Because of advances in technology there is unparalleled access to information and data. This has allowed for the body of knowledge, as we know it, to double at the astronomical pace of every four years and it is shortly begin doubling every two years! Think about that. What we know is the world is expanding at an exponential rate AND you have access to this new knowledge at your fingertips.

Therefore, it is no longer about what you know today; rather, it is about how you continually learn and what can you do with new knowledge. Potential employers want to know how you assess data and determine the worth of information and is it applicable to the problem at hand. They want to know what new insights can you provide by linking together ideas that no one else has AND can you communicate these to individuals with a diverse background with perspectives and beliefs that are dissimilar, if not outright contrary, to yours. They need to know that you are able to adapt to change, if not create your own dimension of change.

You must add value in all of these areas and that is what employers are looking for in their next hire. Don’t ever let a potential employer discount you because your major doesn’t match their list – show them why you are of value to them by what you can do by not regurgitating a set of facts or truisms but showing them you think, you create, you motivate and you are person with vision. This is what will set you apart from the field.

This approach is why employers are looking to graduates from universities that emphasize logic and reasoning throughout its entire curriculum. For this reason, nationally ranked universities pursue a culture of academic rigor and require undergraduate research projects and demand extensive writing and presentations. This is why group projects, enhancing your ability to work in teams with others who are “different” than you, is emphasized and a critical component of your programs. It is not a coincidence that recognized universities provide global experiences – not only through study abroad but also through an extensive international student population and opportunities for global studies. All of these activities are intentional to develop a lifelong learner and are here for you at Murray State – regardless of major – these experiences separate you from the rest.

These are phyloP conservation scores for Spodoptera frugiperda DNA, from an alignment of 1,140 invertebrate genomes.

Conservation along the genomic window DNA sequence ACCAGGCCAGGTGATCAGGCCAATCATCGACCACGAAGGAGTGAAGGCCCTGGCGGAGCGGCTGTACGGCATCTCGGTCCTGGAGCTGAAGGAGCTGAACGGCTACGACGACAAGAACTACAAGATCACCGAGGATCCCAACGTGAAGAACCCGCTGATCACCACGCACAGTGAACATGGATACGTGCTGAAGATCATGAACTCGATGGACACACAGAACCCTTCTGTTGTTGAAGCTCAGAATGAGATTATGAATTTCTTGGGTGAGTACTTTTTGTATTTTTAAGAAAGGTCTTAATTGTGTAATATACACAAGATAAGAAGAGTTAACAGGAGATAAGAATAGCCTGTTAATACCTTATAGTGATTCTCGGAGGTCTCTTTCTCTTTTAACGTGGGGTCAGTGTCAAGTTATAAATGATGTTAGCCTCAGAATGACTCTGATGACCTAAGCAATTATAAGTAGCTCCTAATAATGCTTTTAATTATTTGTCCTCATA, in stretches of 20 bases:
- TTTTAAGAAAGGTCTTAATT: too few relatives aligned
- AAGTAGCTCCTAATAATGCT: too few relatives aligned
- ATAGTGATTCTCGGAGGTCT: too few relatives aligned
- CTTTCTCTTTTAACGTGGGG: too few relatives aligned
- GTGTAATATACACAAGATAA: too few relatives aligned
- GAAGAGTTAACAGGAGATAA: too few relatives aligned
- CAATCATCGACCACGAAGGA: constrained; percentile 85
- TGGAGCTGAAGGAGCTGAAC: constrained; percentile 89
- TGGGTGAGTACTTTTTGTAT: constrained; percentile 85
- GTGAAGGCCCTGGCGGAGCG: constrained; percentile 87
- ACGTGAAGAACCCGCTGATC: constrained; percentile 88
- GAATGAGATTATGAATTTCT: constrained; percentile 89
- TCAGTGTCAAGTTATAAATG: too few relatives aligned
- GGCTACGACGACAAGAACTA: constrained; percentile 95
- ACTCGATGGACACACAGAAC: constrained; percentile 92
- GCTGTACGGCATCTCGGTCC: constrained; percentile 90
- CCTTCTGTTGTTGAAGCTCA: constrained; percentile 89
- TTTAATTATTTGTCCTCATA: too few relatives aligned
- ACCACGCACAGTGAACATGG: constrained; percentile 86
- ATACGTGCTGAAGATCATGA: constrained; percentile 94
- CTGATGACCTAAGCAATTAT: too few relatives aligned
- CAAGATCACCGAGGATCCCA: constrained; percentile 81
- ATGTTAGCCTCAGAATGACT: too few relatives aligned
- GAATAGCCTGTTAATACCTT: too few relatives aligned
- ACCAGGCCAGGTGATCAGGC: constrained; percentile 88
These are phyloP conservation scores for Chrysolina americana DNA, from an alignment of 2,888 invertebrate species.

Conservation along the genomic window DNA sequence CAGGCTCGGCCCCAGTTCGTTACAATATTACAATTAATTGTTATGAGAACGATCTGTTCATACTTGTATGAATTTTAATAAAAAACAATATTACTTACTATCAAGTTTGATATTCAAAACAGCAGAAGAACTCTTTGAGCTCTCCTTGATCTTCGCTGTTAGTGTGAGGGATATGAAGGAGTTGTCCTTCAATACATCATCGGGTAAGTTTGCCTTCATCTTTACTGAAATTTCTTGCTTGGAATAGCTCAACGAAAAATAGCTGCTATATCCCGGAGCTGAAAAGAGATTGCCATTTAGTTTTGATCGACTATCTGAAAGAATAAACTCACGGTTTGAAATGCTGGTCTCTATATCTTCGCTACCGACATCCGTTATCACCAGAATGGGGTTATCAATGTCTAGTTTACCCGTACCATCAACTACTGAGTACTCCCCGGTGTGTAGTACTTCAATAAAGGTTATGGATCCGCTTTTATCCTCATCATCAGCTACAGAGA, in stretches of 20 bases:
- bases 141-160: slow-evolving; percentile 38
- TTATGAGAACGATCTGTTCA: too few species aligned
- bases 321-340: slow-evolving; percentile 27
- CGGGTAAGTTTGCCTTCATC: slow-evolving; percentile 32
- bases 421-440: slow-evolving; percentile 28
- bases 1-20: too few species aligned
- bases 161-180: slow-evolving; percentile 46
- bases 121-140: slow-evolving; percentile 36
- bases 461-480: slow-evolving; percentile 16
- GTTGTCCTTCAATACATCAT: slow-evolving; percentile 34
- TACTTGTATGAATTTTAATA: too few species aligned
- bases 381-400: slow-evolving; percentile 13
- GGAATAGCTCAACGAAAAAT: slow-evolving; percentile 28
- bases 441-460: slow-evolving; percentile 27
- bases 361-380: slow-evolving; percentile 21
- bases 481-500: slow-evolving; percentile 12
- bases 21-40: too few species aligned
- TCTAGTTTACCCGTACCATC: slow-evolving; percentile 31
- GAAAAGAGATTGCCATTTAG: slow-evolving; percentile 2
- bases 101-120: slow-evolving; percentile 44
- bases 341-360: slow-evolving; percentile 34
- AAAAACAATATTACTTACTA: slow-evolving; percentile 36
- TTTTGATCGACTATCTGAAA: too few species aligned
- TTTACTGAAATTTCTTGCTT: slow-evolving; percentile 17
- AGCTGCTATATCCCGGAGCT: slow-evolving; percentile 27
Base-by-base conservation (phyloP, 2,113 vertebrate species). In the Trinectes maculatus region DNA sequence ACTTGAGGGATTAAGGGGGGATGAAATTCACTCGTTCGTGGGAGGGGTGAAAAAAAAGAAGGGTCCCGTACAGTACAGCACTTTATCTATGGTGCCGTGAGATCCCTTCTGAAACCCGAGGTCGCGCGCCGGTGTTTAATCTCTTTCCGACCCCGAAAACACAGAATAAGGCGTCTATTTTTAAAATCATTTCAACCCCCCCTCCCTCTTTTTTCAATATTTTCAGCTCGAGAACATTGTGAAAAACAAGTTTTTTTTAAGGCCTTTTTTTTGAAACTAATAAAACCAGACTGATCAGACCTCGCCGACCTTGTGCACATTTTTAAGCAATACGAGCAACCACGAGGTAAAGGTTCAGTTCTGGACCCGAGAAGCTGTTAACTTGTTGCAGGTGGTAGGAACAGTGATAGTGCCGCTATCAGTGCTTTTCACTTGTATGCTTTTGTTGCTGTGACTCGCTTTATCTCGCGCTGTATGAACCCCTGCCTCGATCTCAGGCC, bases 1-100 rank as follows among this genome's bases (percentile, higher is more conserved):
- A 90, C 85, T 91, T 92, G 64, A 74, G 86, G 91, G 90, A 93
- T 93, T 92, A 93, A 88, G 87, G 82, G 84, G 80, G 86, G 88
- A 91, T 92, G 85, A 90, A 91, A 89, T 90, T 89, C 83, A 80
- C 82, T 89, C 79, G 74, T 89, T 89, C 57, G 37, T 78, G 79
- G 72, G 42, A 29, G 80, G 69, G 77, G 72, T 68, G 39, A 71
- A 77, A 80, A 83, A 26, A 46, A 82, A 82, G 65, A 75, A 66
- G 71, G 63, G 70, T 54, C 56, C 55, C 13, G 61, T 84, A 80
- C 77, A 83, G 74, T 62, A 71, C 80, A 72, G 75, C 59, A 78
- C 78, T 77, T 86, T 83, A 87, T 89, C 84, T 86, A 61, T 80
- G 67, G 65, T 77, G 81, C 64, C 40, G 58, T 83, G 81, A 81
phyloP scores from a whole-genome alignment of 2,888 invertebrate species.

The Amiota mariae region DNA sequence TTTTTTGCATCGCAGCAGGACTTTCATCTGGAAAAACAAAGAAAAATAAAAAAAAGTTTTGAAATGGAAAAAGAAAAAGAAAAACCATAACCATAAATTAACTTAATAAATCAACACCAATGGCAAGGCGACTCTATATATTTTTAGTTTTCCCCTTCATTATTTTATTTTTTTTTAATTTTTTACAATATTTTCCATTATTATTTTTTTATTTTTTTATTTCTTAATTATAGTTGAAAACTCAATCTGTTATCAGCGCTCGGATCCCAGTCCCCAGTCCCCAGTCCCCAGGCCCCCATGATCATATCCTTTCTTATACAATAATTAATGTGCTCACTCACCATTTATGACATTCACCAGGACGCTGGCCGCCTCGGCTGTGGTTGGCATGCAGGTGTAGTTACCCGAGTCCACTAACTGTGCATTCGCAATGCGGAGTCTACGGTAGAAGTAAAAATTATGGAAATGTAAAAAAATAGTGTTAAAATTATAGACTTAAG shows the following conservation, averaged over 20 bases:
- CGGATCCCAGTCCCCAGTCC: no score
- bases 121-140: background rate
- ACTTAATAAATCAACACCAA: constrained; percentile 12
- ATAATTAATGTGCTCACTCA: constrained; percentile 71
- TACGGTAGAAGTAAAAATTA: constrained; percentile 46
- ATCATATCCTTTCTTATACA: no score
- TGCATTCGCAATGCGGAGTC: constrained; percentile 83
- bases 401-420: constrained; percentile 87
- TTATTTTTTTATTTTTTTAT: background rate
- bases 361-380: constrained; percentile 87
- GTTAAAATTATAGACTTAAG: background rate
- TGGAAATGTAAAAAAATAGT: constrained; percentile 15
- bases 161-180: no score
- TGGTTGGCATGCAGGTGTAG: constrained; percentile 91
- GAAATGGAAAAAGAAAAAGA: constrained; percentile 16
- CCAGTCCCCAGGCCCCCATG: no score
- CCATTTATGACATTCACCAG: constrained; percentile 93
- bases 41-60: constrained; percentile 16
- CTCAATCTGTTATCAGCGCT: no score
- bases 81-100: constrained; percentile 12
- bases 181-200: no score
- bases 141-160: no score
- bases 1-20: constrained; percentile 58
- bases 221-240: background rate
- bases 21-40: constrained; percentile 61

To conclude, instead of making your final goal as a Murray State student to “go find a job” that fits your major, let me offer a different challenge. Go forward with your Murray State degree and begin to chart your life. Your years at Murray State do not define you by merely allowing you to list your “major” on a line on a job application. It is much more than that and you worked too hard to be defined solely by it.

A degree from Murray State is a step in providing you the opportunity to do so much more. Therefore, go out and envision yourself! Go out and create your career; define how you want to advance your community; conceive how you want to be known; design how you will change the world! It is up to you to establish your own personal value to the equation – and in doing so you and your community will be richly rewarded.

Letter from Bob Davies, University President

4 Comments on "Letter to the Editor 3-12-15"

  1. Good article by President Robert Davies.

  2. Brandon Orr | March 12, 2015 at 8:10 pm |

    I agree with this completely. I work in advertising firm for a luxury auto brand and some of my best colleagues are not trained in the field they currently work in. Many are language or art majors who were able to adapt to a business world. College should teach you how to inform yourself to make better decisions and to see the "big picture."

  3. I haven't read anything that inspiring since the "yes, Virginia there is a Santa Claus" letter. But I'm serious, that's a great letter.

  4. Sid Martin | March 13, 2015 at 6:01 pm |

    Great write up!

Comments are closed.